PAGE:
Popular Instagram blog The Shaderoom lost its 4 million Facebook followers in one fell swoop on Monday.
Facebook pulled down the influential social media gossip blog for "intellectual property" violations. In other words, TSR was banned for publishing copyrighted paparazzi photos.
The first sign that something was amiss came on Monday when TSR's 25-year-old founder, Angie Nwandu made her Instagram page private temporarily (Facebook also owns Instagram.com).
Other bloggers speculated that Nwandu may have been hit with copyright infringement notices for the many celebrity photographs she publishes that helped make her Instagram blog popular.
The cost to battle a copyright infringement lawsuit is a minimum of $5,000 and can soar to over $25,000. Most bloggers can't afford to pay attorneys to represent them. Bloggers usually settle with the trolls because it costs more to battle them in court.
This is why copyright trolls are referred to as "extortionists" because they extort cash settlements from bloggers under the threat of huge attorney fees and costly litigation.
A few black bloggers who have been sued by copyright trolls predicted that TSR would be next for publishing thousands of copyrighted celebrity photographs on Instagram.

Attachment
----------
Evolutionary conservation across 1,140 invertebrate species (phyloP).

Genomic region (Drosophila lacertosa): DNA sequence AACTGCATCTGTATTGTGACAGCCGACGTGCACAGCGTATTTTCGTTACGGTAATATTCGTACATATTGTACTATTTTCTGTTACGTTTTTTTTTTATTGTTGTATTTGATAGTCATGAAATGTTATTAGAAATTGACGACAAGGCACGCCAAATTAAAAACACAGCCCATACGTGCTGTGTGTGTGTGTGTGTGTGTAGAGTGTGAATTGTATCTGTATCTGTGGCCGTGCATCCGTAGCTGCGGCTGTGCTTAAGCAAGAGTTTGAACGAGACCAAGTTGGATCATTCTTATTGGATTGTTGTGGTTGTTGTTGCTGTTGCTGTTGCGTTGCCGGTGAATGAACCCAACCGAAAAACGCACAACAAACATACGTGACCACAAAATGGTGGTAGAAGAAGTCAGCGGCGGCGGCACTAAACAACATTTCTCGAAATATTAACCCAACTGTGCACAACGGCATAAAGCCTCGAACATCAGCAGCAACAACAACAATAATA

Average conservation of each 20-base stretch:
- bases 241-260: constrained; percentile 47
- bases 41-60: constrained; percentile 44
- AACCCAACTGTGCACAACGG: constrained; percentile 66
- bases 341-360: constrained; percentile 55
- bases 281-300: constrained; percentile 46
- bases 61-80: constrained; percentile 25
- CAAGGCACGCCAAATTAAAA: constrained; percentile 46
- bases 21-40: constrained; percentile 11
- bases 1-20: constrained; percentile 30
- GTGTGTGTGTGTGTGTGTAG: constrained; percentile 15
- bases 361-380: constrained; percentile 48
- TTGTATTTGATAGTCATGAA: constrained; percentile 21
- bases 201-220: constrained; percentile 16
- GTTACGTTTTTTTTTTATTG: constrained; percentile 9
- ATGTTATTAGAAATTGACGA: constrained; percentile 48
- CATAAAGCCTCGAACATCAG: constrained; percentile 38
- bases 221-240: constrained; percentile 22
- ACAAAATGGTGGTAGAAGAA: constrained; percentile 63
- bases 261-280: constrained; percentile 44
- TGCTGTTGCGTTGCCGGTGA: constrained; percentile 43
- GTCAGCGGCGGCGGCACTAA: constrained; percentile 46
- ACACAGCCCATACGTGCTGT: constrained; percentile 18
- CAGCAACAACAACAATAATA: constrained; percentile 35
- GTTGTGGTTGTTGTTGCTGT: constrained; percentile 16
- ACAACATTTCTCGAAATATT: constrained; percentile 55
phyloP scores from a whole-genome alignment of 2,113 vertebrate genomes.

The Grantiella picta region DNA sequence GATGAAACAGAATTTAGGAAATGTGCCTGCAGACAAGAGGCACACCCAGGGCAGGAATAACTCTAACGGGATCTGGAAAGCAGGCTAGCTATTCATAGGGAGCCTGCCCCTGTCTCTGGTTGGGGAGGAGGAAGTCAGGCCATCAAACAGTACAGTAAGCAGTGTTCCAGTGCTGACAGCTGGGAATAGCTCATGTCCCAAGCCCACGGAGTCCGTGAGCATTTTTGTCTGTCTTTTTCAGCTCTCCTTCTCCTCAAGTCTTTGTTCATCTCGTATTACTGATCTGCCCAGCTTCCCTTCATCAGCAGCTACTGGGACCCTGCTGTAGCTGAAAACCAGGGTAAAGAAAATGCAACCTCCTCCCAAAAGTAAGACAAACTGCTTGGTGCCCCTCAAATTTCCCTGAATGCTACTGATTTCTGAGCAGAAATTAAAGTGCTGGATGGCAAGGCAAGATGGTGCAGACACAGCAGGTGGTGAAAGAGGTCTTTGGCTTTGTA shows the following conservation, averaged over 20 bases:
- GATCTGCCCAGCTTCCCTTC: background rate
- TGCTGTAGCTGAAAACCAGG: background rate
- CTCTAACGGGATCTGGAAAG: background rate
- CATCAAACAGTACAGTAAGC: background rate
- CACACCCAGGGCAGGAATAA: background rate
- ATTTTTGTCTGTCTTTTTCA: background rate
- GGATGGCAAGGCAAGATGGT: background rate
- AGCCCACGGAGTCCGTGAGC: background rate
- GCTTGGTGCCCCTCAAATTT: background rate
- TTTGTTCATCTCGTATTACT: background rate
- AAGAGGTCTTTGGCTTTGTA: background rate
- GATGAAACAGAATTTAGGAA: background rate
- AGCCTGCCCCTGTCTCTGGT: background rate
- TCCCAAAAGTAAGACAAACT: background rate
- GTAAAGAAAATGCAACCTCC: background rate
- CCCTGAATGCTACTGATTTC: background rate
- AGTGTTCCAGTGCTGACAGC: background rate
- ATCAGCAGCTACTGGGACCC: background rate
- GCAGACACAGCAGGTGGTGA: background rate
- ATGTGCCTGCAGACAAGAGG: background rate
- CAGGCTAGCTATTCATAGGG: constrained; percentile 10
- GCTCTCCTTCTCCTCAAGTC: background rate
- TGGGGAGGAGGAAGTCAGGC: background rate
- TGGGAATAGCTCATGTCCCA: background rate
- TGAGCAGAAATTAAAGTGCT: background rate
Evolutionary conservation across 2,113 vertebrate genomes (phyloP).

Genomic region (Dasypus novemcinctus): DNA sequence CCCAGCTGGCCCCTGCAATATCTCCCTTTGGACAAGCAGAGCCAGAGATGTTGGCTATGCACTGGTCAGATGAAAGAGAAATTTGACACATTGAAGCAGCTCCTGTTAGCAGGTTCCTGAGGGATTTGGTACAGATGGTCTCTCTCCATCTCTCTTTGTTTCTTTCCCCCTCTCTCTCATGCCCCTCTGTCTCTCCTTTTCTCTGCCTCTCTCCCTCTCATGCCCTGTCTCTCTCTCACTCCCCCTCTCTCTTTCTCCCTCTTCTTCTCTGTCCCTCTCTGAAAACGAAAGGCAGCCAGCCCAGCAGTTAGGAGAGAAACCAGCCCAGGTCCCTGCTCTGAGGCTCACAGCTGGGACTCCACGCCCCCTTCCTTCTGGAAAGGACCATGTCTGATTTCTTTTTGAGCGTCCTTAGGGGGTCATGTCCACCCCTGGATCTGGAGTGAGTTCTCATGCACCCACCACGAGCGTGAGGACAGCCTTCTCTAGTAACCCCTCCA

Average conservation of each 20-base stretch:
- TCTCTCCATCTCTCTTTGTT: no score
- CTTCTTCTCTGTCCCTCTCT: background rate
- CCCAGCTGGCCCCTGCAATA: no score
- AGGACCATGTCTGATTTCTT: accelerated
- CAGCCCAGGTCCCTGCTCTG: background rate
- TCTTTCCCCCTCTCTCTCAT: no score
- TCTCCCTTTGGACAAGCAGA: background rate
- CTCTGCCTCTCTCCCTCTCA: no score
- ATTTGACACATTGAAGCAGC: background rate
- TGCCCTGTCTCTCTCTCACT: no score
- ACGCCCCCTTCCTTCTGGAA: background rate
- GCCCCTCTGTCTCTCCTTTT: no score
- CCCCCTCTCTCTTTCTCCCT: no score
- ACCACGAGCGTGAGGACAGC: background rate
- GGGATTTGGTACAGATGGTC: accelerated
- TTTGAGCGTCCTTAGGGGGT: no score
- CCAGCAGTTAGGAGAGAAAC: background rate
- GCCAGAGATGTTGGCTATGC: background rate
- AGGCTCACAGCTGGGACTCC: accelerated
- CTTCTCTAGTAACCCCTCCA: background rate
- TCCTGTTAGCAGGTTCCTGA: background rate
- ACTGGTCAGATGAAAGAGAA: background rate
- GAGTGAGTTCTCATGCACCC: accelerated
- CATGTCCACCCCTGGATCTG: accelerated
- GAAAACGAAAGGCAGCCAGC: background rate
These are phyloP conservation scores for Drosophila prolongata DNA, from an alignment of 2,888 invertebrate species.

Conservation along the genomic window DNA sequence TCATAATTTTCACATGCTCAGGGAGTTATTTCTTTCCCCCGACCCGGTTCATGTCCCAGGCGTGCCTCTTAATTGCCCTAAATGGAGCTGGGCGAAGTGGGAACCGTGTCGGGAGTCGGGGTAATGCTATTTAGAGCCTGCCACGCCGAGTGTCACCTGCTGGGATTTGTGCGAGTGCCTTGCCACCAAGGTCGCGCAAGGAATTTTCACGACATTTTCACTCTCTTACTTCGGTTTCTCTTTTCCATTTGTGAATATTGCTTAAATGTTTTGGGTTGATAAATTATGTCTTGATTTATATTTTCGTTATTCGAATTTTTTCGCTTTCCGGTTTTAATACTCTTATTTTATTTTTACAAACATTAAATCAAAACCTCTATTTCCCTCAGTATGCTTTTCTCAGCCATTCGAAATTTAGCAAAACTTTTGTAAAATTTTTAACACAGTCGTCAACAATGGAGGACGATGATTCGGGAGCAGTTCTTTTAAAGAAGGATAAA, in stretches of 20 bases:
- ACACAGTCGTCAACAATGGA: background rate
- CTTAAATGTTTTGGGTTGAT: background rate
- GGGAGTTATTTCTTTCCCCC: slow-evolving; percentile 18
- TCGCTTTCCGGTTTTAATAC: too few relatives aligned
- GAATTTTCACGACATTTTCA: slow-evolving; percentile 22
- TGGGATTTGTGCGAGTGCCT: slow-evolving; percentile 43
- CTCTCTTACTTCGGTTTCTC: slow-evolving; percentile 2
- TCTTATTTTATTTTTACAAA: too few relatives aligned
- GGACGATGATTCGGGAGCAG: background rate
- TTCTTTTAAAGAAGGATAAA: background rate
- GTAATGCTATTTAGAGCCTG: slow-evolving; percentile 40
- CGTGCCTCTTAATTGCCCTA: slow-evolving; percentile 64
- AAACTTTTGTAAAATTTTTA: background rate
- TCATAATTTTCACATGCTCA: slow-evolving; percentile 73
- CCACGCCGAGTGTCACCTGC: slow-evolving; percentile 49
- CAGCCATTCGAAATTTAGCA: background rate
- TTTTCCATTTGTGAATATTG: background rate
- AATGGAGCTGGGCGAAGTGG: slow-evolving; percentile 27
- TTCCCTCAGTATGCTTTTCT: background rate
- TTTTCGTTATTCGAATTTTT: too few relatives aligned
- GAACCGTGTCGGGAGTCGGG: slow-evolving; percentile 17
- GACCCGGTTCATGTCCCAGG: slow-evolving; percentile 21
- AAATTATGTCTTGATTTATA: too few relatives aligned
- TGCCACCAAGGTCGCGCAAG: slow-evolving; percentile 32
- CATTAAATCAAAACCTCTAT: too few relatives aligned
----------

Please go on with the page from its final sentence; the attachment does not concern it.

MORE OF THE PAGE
Facebook.com confirmed late Monday that TSR's page was banned for "IP violations".
The Shaderoom launched on Instagram.com and Twitter.com simultaneously, although it failed to gain in popularity on Twitter.com until recently when Nwandu was named one of Time's influential bloggers.
The risk of becoming an attractive target of copyright trolls caused some urban bloggers to establish their fan base on social media where they assume they are protected by the Internet's DMCA law.
The Digital Millennium Copyright Act (DMCA) protects bloggers if they can prove someone else published the infringing content on their blogs. In the case of TSR, Nwandu can simply say one of her "roommates" posted the photos on Instagram.com and she is protected from lawsuits.
Popular Instagram blogs such as TSR and Baller Alert charge advertisers $$$ for running ads in their IG posts. It can be a lucrative business, especially when you consider IG bloggers use Instagram's free bandwidth instead of paying for their own bandwidth like bloggers who run their own blogs.
But the hammer is about to drop.
Most people who register on Instagram don't read the TOS (Terms of Service).
Instagram's TOS clearly states: "You agree to pay for all royalties, fees, and any other monies owing any person by reason of Content you post on or through the Instagram Services."
This means if you are sued for copyright violations on Instagram, you agree to pay Instagram's lawyers for any damages owed.
For now, it looks like The Shaderoom is safe on Instagram.com, where her many "roommates" are willing to accept the blame for posting copyrighted celebrity photos. But there are storm clouds up ahead.
Thanks to loyal reader Tami of Talkingwithtami.com for the tip.